Man In The Mirror

And there’s so much time to make up Everywhere you turn
Time we have wasted on the way
So much water moving underneath the bridge
Let the water come and carry us away

From the CSN song “Wasted On The Way”

Graham Nash is in a midtown recording studio putting the finishing touches on an autobiographical audiobook. A sandwich sits untouched on a small desk in an adjacent studio as dinnertime passes. A photographer waits in another room to do a photo session. On a break, sometime before this interview would start, Nash comes by to say hello to everyone waiting for him. He offers a warm smile, a firm handshake and wild enthusiasm and willingness to tackle whatever his next assignment is. It is this graciousness, work ethic and eagerness to collaborate with other people that have made the 71-year-old one of the most iconic figures in rock history.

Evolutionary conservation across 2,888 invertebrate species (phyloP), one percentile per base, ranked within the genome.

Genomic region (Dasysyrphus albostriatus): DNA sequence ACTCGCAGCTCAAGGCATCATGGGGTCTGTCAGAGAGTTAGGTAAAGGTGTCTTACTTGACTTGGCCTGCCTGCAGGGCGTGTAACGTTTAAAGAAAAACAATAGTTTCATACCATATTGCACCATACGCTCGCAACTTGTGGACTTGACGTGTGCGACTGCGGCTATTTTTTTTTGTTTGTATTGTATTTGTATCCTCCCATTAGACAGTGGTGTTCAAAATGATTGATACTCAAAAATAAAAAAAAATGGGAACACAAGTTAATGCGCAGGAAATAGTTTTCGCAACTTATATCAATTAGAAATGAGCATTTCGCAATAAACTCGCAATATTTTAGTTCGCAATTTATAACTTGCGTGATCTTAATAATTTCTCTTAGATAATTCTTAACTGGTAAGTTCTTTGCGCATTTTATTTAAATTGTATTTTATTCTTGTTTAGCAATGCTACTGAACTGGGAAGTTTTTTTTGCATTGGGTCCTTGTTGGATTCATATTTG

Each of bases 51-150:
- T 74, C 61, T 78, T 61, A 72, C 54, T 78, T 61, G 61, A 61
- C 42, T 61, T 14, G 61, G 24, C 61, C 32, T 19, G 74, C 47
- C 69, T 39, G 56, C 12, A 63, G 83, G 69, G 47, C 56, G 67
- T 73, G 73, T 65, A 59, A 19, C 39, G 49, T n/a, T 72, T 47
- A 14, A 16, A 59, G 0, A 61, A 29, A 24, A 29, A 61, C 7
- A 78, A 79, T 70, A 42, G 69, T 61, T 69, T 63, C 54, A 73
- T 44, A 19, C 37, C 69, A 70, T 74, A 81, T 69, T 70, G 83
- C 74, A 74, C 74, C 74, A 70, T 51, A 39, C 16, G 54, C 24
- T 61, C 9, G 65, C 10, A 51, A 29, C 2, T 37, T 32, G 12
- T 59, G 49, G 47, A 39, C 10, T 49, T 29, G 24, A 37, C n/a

The autobiography, titled Wild Tales and published this month by Crown Archetype, is aptly named for his second solo album. The book is primarily about how a working class lad from Manchester, England, escaped the poverty and after-effects of World War II to first join The Hollies, one of the spearhead bands of the British invasion, and then to become a part of one of the defining groups of the West Coast music scene: Crosby, Stills & Nash. Nash’s relationships with Stephen Stills and especially David Crosby—and even Canadians Neil Young and Nash’s former girlfriend Joni Mitchell—make up the heart of Wild Tales. The section on his love affair with Mitchell is particularly poignant and details how it was the inspiration for the classic song “Our House.”